Signaling a language of possibility space: Management of a dialogic discourse modality through speculation and reasoning word usage

Maureen P. BOYD, Ming Ming CHIU, Yiren KONG

Research output: Contribution to journalArticle

1 Citation (Scopus)

Abstract

When members of a classroom community routinely listen to one another and build on one another's ideas, not only do students learn and improve their cognitive and communication skills, but teacher and students develop a disposition to listen, think and talk together. However, such dialogic, classroom talk is rare. In this study we show how a teacher's epistemological commitment (that student ideas matter) combined with oracy practices (safe space for student talk; student ideas drive classroom talk; support multiple perspectives) realized through speculation and reasoning (S&R) words foster dialogic talk. We examined S&R words (think, would, might/maybe, if, so, but, how, why) in 1299 turns of talk in two lessons in one classroom of six 4–5th grade English Language Learners. Statistical discourse analysis showed that S&R words occurred more often during what we refer to as connect episodes (students made personal connections to the content), not after particular types of turns. Close discourse analysis showed how S&R word use cultivated a language of possibility and how management of classroom discourse modality promoted dialogic talk. Copyright © 2019 Elsevier Inc. All rights reserved.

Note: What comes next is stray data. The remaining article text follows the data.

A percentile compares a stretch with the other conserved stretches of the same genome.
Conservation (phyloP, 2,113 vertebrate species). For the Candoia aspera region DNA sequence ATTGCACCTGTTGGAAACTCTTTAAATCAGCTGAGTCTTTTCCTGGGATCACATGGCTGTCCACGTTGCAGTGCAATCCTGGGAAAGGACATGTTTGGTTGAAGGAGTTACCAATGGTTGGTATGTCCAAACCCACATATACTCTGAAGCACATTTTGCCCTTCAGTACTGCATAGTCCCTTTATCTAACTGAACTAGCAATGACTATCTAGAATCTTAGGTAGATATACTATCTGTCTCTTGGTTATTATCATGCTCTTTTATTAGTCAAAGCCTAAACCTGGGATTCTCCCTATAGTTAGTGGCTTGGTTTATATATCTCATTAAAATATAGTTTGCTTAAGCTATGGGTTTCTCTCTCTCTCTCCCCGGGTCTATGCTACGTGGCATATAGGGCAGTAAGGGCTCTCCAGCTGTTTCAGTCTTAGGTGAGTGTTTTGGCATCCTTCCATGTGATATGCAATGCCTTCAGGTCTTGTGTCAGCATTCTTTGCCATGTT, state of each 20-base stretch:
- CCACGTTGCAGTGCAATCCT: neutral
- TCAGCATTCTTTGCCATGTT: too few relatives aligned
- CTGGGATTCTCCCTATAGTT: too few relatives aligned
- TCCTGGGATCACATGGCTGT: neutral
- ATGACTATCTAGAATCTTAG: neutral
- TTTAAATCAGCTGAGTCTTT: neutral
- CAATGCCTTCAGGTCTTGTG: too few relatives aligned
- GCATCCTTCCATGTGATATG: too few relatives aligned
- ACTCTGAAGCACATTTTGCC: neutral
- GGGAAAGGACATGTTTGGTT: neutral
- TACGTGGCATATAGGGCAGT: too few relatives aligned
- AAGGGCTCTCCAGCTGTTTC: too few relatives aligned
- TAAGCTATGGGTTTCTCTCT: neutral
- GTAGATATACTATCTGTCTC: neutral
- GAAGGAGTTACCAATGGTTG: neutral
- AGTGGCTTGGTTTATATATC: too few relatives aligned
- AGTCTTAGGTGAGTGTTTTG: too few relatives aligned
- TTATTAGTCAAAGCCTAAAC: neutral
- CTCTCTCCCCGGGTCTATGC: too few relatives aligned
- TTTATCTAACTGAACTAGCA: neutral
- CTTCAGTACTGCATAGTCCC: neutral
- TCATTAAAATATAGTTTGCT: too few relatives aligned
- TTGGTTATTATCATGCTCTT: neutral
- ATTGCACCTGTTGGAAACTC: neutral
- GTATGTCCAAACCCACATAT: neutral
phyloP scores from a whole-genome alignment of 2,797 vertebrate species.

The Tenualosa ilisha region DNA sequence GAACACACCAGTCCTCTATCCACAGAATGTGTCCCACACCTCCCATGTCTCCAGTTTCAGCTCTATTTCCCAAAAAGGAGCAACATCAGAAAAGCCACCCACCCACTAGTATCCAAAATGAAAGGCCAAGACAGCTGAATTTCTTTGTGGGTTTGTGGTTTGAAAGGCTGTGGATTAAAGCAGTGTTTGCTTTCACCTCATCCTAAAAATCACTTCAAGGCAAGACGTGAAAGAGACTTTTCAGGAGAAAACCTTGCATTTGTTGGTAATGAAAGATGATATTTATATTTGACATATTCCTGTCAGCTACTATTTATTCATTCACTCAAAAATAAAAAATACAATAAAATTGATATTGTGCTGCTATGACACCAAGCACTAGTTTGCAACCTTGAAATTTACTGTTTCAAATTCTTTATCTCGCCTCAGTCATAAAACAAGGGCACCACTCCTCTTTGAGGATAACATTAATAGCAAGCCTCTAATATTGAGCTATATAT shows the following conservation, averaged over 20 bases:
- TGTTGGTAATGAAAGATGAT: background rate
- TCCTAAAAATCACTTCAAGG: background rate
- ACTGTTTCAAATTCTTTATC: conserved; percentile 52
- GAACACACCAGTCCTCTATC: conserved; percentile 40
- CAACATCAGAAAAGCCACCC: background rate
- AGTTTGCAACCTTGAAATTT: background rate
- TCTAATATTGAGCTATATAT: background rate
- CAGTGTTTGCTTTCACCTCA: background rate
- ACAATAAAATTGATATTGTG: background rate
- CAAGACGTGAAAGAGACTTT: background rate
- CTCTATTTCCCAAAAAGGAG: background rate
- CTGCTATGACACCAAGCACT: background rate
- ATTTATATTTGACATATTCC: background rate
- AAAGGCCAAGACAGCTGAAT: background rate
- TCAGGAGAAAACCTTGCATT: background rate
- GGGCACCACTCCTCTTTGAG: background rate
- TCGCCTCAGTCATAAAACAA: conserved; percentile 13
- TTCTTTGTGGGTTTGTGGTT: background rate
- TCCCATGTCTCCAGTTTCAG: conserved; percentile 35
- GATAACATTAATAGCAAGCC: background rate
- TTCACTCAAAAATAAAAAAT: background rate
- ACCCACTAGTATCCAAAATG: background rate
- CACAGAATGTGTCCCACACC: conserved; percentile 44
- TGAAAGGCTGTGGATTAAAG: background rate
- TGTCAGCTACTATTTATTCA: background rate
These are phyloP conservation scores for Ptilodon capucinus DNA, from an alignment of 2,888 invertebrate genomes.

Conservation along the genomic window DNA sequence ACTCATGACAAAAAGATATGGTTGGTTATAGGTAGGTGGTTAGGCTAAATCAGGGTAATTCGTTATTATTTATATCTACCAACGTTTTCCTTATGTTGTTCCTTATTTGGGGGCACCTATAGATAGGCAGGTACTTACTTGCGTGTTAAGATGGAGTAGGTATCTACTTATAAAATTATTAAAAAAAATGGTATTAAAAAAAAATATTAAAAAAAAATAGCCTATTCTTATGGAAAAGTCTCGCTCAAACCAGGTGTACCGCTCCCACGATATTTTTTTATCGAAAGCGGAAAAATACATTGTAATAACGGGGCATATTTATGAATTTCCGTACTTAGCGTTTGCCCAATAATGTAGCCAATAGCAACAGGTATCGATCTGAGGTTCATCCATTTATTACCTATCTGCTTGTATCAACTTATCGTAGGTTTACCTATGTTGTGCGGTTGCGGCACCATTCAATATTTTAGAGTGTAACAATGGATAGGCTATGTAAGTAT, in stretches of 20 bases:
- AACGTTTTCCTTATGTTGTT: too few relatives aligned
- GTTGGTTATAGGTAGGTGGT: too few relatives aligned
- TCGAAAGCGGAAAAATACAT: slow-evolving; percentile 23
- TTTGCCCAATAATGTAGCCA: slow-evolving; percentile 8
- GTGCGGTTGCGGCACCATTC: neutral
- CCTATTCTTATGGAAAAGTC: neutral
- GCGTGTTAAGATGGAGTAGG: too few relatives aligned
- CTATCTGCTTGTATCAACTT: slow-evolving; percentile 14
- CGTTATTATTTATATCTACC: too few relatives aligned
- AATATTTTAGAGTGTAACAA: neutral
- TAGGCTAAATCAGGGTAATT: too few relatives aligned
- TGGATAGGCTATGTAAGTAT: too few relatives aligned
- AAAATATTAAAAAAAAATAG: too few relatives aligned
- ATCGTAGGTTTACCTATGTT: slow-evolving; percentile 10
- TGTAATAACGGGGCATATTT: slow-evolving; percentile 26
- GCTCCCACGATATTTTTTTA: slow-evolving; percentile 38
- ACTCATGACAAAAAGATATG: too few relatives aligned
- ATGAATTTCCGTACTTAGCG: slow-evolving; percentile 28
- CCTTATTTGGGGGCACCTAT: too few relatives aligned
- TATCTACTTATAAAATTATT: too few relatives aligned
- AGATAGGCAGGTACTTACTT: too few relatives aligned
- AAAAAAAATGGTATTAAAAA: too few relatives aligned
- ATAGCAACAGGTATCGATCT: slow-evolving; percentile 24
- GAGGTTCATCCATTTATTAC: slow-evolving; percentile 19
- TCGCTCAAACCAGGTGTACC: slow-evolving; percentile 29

Original languageEnglish
Pages (from-to)25-35
JournalLinguistics and Education
Volume50
Early online dateMar 2019
DOIs
Publication statusPublished - Apr 2019

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speculation
discourse
classroom
language
management
student
discourse analysis
teacher
communication skills
disposition
English language
Language
Modality
Discourse
Word Usage
Speculation
school grade
commitment
community
Discourse Analysis

Citation

Boyd, M. P., Chiu, M. M., & Kong, Y. (2019). Signaling a language of possibility space: Management of a dialogic discourse modality through speculation and reasoning word usage. Linguistics and Education, 50, 25-35. doi: 10.1016/j.linged.2019.03.002